Can Private Schools Survive As A School Choice Option?
By Carole Hornsby Haynes, Ph.D. | September 22, 2015 National Center for Policy Analysis
Private school enrollment is on the downswing. The percentage of all students in private schools decreased from 12 percent in 1995-1996 to 10 percent in 2011-2012. Catholic schools have less than half as many students as they did 50 years ago.
Catholic school enrollment peaked in the early 1960s with more than 5.2 million students in 13,000 schools.
During the 1970s and 1980s both the number of students and schools declined sharply followed by a steady increase in enrollment from the mid-1990s through 2000, although there were school closings during this period.
There are several factors impacting private schools.
Costs are escalating for technology, facilities, and staffing while enrollment is decreasing. The cost for financial aid has also increased, with 25 percent requiring financial aid as compared with 17 percent 10 years ago. Median tuition has increased by 52 percent over the past 10 years.
Doctrinal issues between American nuns and the Vatican have impacted Catholic schools. Since 1965 there has been a drop of 72 percent in the number of nuns in the U.S. Previously most of the teaching staff have been nuns but now they comprise less than 2 percent, requiring the hiring of more expensive lay teachers.
The expansion of charter schools into suburbs and wealthier areas poses a formidable threat to private schools because they are free.
The surge in home schooling is yet another challenge for private schools.
Changing demographics are a challenge with which Catholic schools are grappling. White Catholics are moving to suburbs, away from the parish schools, where there are good public schools – free -- while the cities are composed of non-whites with many Hispanics who have not attended either private or parochial schools. Catholic dioceses are learning how to actively reach out and market the value of their schools to this huge potential market.
Vouchers can provide needed funds to attend private schools but many secular private schools refuse them because of the government strings attached. However, many struggling Catholic schools will -- if they are able to get the public funding.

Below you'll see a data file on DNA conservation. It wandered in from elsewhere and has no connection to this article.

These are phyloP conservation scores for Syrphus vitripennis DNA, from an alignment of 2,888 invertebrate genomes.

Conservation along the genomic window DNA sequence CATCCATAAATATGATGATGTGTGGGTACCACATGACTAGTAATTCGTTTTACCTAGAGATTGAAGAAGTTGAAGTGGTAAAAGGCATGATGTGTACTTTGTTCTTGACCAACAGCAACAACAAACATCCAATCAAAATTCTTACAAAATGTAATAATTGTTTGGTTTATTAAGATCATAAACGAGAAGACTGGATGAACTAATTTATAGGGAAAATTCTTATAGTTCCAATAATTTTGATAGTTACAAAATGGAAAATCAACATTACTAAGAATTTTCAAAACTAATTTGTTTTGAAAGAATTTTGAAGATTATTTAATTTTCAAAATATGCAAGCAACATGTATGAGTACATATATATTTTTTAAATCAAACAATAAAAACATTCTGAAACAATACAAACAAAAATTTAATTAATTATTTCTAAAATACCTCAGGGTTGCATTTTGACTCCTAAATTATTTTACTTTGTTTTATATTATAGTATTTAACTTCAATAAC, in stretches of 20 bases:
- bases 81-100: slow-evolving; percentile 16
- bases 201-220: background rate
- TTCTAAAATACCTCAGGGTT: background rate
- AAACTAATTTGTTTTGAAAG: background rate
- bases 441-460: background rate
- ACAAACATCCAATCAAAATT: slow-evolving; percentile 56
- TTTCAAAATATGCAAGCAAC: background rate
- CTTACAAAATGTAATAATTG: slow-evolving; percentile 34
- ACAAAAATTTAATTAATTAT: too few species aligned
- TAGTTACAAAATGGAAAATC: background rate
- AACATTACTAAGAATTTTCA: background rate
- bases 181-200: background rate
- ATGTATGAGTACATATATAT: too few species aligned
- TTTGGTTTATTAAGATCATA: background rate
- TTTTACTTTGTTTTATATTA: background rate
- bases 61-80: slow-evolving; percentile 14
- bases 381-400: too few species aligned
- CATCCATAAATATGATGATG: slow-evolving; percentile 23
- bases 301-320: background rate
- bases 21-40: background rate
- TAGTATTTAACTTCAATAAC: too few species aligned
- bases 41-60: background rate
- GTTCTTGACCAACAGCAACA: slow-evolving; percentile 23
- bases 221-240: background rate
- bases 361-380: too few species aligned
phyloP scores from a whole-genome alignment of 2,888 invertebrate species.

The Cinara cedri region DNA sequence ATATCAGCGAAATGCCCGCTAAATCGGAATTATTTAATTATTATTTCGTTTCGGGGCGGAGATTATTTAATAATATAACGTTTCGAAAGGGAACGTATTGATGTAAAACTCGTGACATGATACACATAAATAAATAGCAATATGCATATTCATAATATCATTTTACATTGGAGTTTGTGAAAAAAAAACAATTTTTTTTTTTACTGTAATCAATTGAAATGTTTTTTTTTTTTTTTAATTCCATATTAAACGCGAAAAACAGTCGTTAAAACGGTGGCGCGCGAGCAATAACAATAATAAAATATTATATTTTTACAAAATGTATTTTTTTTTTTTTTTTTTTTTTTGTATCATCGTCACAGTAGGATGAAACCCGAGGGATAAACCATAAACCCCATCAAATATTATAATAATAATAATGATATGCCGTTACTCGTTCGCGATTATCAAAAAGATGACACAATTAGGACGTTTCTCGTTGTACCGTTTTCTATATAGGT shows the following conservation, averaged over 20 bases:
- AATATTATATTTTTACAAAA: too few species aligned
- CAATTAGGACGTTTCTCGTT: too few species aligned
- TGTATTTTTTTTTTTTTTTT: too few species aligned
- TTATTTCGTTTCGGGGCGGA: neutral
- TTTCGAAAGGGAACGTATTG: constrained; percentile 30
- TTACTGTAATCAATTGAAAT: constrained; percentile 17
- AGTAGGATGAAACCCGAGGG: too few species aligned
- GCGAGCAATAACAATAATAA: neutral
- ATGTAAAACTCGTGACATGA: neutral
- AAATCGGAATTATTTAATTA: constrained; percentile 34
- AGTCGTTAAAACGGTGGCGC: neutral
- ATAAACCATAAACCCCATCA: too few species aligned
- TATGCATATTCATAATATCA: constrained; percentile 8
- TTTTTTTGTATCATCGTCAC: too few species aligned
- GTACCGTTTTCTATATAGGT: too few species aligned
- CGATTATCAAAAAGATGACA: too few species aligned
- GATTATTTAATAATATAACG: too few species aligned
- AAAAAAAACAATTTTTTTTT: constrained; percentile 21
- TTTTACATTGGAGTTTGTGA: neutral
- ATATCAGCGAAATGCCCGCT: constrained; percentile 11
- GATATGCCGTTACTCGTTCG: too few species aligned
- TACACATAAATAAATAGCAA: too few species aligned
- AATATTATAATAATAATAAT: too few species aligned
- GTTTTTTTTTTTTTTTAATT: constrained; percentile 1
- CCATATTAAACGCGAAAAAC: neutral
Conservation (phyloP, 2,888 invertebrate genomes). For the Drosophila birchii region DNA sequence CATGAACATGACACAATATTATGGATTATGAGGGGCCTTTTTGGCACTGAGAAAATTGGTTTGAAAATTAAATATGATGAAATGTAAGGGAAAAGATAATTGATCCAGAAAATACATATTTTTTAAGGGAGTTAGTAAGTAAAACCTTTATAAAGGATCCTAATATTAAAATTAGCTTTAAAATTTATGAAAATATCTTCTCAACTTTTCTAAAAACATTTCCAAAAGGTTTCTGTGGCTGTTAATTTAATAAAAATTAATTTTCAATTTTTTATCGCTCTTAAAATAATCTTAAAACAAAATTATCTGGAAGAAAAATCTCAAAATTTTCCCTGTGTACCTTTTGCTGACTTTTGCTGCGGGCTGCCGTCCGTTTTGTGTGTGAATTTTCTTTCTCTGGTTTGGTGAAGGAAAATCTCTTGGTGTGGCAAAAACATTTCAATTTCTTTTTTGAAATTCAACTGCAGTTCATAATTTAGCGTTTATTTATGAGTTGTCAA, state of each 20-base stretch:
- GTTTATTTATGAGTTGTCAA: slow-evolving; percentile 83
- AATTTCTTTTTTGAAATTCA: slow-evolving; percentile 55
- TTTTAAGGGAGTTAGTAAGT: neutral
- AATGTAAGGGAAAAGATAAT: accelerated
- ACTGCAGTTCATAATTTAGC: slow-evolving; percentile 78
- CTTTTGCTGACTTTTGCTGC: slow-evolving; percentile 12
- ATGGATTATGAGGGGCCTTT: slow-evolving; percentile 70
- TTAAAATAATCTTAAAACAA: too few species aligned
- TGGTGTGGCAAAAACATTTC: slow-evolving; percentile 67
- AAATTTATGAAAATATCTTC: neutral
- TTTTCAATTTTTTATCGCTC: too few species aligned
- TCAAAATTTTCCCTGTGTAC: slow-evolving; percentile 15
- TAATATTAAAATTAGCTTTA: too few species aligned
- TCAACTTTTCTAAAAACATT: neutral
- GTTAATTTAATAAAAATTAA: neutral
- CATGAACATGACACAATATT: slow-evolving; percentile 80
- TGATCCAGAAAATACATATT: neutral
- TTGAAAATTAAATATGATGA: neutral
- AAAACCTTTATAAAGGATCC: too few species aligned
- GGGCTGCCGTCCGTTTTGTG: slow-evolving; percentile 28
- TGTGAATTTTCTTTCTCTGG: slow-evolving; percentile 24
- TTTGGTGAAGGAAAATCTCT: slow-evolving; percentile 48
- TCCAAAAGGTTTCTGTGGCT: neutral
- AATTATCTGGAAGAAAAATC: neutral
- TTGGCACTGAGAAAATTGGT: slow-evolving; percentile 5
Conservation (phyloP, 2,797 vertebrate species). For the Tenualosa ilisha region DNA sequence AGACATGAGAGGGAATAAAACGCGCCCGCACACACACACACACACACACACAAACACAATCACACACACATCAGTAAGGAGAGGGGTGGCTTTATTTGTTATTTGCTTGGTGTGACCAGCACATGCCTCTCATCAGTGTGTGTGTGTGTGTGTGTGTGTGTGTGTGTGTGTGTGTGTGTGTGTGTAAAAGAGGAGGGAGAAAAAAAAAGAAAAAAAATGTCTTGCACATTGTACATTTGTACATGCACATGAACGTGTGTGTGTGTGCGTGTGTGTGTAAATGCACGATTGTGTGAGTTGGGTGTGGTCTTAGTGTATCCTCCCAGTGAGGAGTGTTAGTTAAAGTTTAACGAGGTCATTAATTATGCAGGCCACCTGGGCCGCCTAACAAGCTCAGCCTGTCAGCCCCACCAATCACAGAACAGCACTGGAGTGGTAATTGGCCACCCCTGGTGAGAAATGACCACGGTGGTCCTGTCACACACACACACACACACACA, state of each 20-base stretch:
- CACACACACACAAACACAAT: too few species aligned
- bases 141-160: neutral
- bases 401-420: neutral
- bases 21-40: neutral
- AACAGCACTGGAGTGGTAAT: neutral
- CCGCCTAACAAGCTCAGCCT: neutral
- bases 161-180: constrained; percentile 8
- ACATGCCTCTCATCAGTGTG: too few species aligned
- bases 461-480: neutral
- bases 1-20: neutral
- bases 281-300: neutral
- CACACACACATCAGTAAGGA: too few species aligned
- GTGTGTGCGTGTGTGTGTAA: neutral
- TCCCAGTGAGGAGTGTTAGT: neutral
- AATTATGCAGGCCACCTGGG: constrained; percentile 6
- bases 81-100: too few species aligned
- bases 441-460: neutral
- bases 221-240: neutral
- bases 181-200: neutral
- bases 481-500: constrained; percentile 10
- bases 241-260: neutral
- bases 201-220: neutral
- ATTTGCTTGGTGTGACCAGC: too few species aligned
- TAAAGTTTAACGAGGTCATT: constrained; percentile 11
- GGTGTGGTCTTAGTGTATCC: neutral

Historically, religious schools have not been able to receive state funding. In the 1800s, to ensure that Protestants maintained control of the public schools instead of Catholics who were migrating to the U.S., the Blaine Amendments were created and included in a majority of state constitutions to prevent any public funding going to sectarian schools, which meant Catholic schools at that time. Today the Blaine amendments have permitted secular humanism to seep into public schools, replacing Protestantism as the belief system.
The future of the Blaine amendments and public funding for religious schools may be decided by the U.S. Supreme Court since Colorado’s Douglas County school district is appealing the constitutionality of its local voucher program. Given the court’s current swing from interpreting to legislating, the outcome of the case is highly unpredictable. The Blaine amendments could be viewed as discriminatory or they could be reinforced and expanded to all 50 states.
Even without public funding, private and parochial schools must and are finding ways to compete in the market place. They are launching aggressive marketing campaigns, recruiting foreign students, staging fundraising events and programs, re-purposing the use of their buildings into profit centers, selling off unneeded real estate, and using online learning to reduce staffing needs.
Copyright 2015 Carole Hornsby Haynes, Ph.D. All rights reserved